What really happened on the bridge when the Costa Concordia crashed Independent. Did the Captain’s guest share footage?

Eve Arnold photographs: Non-Violence, Virginia, 1960 Magnum. Beautiful!

Antidote of the day (hat tip Coyote Creek). Anybody want to send me a picture of the second cutest cat in the world for tomorrow? lambert_strether [DOT] corrente [AT] yahoo [DOT] com.

NOTE See on “pattern”.

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About Lambert Strether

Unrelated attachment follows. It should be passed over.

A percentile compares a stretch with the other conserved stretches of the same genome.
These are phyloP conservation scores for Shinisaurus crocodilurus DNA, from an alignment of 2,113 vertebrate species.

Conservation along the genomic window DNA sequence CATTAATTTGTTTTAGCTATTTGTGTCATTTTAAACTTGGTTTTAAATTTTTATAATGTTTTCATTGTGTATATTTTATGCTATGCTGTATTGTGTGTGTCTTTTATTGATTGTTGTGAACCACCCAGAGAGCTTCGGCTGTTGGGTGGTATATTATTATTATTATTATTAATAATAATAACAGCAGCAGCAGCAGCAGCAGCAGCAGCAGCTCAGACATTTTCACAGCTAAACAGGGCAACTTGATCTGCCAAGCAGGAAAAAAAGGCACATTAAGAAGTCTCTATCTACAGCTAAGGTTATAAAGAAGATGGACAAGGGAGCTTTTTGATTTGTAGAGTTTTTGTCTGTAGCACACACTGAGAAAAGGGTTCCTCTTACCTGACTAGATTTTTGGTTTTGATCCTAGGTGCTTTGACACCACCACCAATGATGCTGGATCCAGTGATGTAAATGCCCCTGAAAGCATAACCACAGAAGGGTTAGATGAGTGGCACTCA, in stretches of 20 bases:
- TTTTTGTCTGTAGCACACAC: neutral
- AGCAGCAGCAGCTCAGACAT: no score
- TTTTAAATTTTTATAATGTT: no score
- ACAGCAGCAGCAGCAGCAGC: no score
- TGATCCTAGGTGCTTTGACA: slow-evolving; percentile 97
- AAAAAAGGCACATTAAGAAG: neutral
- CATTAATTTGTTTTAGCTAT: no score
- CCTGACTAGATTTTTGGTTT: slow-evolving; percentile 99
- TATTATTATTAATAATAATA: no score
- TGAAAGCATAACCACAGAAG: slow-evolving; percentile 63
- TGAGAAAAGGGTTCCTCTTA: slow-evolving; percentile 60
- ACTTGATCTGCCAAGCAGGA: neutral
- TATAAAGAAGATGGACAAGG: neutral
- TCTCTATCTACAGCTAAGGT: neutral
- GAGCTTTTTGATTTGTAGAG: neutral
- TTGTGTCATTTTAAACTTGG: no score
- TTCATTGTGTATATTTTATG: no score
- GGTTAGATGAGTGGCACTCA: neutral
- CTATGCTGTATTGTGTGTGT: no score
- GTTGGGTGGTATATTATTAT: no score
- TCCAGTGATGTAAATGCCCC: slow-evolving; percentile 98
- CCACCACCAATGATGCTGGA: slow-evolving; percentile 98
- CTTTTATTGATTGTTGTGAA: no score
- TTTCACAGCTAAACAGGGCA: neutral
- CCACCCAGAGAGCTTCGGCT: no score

Readers, I have had a correspondent characterize my views as realistic cynical. Let me briefly explain them. I believe in universal programs that provide concrete material benefits, especially to the working class. Medicare for All is the prime example, but tuition-free college and a Post Office Bank also fall under this heading. So do a Jobs Guarantee and a Debt Jubilee. Clearly, neither liberal Democrats nor conservative Republicans can deliver on such programs, because the two are different flavors of neoliberalism (“Because markets”). I don’t much care about the “ism” that delivers the benefits, although whichever one does have to put common humanity first, as opposed to markets. Could be a second FDR saving capitalism, democratic socialism leashing and collaring it, or communism razing it. I don’t much care, as long as the benefits are delivered. To me, the key issue — and this is why Medicare for All is always first with me — is the tens of thousands of excess “deaths from despair,” as described by the Case-Deaton study, and other recent studies. That enormous body count makes Medicare for All, at the very least, a moral and strategic imperative. And that level of suffering and organic damage makes the concerns of identity politics — even the worthy fight to help the refugees Bush, Obama, and Clinton’s wars created — bright shiny objects by comparison. Hence my frustration with the news flow — currently in my view the swirling intersection of two, separate Shock Doctrine campaigns, one by the Administration, and the other by out-of-power liberals and their allies in the State and in the press — a news flow that constantly forces me to focus on matters that I regard as of secondary importance to the excess deaths. What kind of political economy is it that halts or even reverses the increases in life expectancy that civilized societies have achieved? I am also very hopeful that the continuing destruction of both party establishments will open the space for voices supporting programs similar to those I have listed; let’s call such voices “the left.” Volatility creates opportunity, especially if the Democrat establishment, which puts markets first and opposes all such programs, isn’t allowed to get back into the saddle. Eyes on the prize! I love the tactical level, and secretly love even the horse race, since I’ve been blogging about it daily for fourteen years, but everything I write has this perspective at the back of it.